The number of Native Americans experiencing homelessness fell by half in this year’s point-in-time count. Several Native-led groups believe that is an undercount.

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On the surface, the results of the 2018 snapshot count of homelessness looked promising in one aspect: the number of homeless Native Americans and Alaska Natives in King County was cut in half compared to last year.

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But several area, Native-led organizations are aggressively challenging these numbers, released this week in the Count Us In report, which shows that Native Americans portion of the county’s homeless population fell from 6 to 3 percent.

Native-led organizations believe this is a dramatic undercount, based on what officials acknowledge could be imperfections in the count methodology.

“We absolutely, 100 percent do not believe that the 3 percent (figure) … is accurate,” said Colleen Echohawk, executive director of the Chief Seattle Club, the city’s largest Native-led homeless services provider. The Seattle Indian Health Board and Urban Indian Health Institute shared her concerns.

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The point-in-time numbers, said Echohawk, might incorrectly indicate Native American homelessness is no longer an issue. They also could impact funding Native-led homeless service organizations receive over the coming year.

So far, Chief Seattle Club’s numbers indicate a growing problem: The number of people coming into the club for homeless-related services was up 14 percent between January and May of this year compared to the same time period in 2017, said Derrick Belgarde, the agency’s deputy director.

Kira Zylstra, interim director of All Home, King County’s homeless services coordinating agency, said Thursday the report represents a one-night picture of homelessness and should not be seen as representing the entire scope of the issue.

“We absolutely know that the disparities continue to exist,” said Zylstra, noting the majority of people experiencing homelessness in the county are people of color. “So this is a key area where we know there is an undercount.”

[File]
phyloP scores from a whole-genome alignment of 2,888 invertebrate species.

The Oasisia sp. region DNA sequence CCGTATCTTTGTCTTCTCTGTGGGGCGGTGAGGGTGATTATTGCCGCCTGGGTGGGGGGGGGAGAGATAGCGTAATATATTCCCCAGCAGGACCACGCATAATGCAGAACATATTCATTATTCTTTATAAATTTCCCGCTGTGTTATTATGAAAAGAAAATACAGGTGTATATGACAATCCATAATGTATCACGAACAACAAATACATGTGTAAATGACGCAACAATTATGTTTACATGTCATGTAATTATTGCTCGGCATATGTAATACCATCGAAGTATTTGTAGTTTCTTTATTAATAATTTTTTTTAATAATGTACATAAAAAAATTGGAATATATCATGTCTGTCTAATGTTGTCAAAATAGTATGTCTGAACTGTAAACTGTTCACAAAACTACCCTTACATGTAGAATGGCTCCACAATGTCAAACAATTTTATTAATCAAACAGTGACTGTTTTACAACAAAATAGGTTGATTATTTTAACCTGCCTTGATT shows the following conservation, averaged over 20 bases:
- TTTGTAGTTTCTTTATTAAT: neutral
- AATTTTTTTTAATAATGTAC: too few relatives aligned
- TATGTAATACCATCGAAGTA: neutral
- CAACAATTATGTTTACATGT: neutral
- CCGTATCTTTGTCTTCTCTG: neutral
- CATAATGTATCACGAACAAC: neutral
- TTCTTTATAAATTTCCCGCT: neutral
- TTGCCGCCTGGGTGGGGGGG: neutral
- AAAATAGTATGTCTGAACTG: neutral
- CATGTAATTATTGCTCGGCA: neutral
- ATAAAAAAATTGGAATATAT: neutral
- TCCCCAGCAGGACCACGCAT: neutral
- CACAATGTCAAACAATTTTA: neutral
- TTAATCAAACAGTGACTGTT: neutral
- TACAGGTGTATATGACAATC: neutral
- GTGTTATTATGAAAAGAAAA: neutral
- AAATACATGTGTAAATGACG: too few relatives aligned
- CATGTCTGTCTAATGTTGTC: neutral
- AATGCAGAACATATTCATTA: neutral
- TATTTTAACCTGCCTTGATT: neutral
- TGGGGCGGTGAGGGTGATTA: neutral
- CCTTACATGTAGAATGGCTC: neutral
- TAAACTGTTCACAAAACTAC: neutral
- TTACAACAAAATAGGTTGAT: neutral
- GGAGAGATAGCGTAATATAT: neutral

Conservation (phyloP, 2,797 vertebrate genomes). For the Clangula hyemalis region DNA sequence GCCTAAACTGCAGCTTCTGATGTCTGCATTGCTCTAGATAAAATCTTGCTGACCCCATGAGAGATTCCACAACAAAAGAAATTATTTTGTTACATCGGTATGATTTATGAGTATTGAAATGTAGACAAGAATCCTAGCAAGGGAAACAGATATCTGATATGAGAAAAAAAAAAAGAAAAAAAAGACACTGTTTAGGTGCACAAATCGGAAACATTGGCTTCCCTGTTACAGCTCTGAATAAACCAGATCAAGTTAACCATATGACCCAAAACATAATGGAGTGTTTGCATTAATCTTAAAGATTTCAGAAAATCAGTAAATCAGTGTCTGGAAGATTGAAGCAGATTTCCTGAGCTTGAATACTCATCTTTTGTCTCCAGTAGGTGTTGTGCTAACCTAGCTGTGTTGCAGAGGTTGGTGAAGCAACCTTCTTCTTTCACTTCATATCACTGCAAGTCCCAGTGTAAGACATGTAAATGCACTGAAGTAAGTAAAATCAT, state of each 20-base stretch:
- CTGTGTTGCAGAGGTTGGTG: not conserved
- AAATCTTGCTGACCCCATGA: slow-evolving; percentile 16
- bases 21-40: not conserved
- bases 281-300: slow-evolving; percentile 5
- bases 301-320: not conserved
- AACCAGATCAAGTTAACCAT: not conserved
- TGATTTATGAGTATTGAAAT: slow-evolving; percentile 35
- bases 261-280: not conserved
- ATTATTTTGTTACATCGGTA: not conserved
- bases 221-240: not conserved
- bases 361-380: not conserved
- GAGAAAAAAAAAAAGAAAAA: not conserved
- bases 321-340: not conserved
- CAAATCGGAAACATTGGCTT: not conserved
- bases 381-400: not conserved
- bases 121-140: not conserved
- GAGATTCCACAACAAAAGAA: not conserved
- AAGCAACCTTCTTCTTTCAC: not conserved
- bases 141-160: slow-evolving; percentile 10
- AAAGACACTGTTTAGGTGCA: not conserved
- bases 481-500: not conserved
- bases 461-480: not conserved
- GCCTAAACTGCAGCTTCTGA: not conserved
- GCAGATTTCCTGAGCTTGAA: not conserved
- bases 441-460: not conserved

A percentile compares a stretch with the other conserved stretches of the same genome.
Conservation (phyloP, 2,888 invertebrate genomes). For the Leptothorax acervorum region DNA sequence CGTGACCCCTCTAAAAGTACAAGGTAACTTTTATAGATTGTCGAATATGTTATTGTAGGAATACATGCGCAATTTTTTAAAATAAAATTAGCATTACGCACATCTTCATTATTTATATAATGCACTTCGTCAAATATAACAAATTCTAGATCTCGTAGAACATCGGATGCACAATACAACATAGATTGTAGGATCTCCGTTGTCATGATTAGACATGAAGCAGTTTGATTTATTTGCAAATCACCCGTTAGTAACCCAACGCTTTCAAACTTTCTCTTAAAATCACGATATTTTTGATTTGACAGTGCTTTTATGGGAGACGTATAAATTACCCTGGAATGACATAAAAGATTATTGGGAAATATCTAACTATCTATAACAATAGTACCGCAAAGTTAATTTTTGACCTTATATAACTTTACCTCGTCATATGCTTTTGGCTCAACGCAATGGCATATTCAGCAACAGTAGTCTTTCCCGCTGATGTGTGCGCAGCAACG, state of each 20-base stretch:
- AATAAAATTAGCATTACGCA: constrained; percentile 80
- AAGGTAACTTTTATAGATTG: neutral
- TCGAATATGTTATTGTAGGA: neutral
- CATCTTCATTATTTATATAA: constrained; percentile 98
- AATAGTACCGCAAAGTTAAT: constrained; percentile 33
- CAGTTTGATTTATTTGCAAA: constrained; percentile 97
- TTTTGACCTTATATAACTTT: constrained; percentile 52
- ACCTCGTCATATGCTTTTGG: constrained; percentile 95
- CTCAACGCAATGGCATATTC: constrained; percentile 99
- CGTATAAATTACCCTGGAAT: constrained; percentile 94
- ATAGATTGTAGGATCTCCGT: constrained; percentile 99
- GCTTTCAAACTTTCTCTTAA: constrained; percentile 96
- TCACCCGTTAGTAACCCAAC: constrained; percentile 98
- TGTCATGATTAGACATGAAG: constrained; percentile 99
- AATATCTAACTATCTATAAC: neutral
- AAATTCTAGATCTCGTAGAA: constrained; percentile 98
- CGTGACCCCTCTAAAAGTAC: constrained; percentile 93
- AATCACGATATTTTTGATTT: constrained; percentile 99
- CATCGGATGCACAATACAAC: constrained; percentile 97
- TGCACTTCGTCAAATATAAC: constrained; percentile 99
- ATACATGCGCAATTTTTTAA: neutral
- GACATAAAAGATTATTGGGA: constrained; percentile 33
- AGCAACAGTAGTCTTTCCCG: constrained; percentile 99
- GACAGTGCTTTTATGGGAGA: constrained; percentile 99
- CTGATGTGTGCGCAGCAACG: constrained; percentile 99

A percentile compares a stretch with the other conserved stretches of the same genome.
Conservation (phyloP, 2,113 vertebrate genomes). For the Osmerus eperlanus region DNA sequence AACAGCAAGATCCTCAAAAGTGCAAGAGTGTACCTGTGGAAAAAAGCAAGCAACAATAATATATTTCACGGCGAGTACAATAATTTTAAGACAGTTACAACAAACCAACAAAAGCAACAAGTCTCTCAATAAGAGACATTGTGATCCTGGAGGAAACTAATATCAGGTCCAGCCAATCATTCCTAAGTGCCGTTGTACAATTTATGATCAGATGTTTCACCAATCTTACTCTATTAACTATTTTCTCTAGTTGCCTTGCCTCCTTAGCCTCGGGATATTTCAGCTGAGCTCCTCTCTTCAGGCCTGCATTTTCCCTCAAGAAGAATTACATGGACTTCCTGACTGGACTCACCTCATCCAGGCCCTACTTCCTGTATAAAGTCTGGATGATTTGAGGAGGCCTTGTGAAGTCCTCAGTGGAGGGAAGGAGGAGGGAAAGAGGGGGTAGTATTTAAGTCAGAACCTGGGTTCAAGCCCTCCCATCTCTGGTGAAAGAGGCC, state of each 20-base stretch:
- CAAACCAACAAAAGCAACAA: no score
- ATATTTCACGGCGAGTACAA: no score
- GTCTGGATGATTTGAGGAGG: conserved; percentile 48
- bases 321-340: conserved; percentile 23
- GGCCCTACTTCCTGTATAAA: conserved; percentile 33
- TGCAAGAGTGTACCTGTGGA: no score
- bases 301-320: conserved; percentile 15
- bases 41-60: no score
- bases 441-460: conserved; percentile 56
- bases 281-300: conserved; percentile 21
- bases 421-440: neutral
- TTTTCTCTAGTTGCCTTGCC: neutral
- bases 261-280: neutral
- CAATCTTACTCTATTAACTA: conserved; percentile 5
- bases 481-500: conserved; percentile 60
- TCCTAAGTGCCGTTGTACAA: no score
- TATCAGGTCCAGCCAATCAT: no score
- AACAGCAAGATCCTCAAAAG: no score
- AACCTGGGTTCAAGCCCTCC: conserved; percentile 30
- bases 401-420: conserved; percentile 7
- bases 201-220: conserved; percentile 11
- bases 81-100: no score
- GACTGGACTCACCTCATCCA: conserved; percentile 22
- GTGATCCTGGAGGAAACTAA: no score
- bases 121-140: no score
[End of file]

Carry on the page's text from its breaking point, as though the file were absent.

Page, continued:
People of color made up more than 50 percent of the county’s homeless population during this year’s one-night count, but they made up roughly a third of King County’s overall population in 2016.

The difference in the 2017 and 2018 Native American numbers also fall within the count’s 2.9 percent margin of error, said Peter Connery, vice president of Applied Survey Research, the California-based social sciences firm that has done King County’s homeless count for the last two years. The dramatic change could also be a sampling error, which is more likely when dealing with a smaller population, Connery said.

Native Americans and Alaskan Natives experienced homelessness at a higher rate than any other ethnic group in King County last year, prompting the city of Seattle to fund more Native-led, homeless service organizations in 2018.

Homeless counts are tricky, imperfect science, made up of a one-night census of people living outside and in shelters, and a follow-up survey of a random sampling of homeless people.

This year, no surveys were done at the Chief Seattle Club or any other Native-focused organizations, with the exception of one transitional home, Zylstra said. “That is something we would definitely do differently in the future,” she said.

Chief Seattle Club also did not recruit any paid guides to do the one-night census, although the club was represented on a steering committee helping to coordinate the count.

Abigail Echo-Hawk, Colleen’s sister and director of the Urban Indian Health Institute, said her organization previously raised concerns with All Home about the 2017 count, about how information was collected and how it was analyzed.

For example, she said, Native Americans are often grouped into multiracial categories in the U.S. Census and so not counted as Native, reducing their numbers.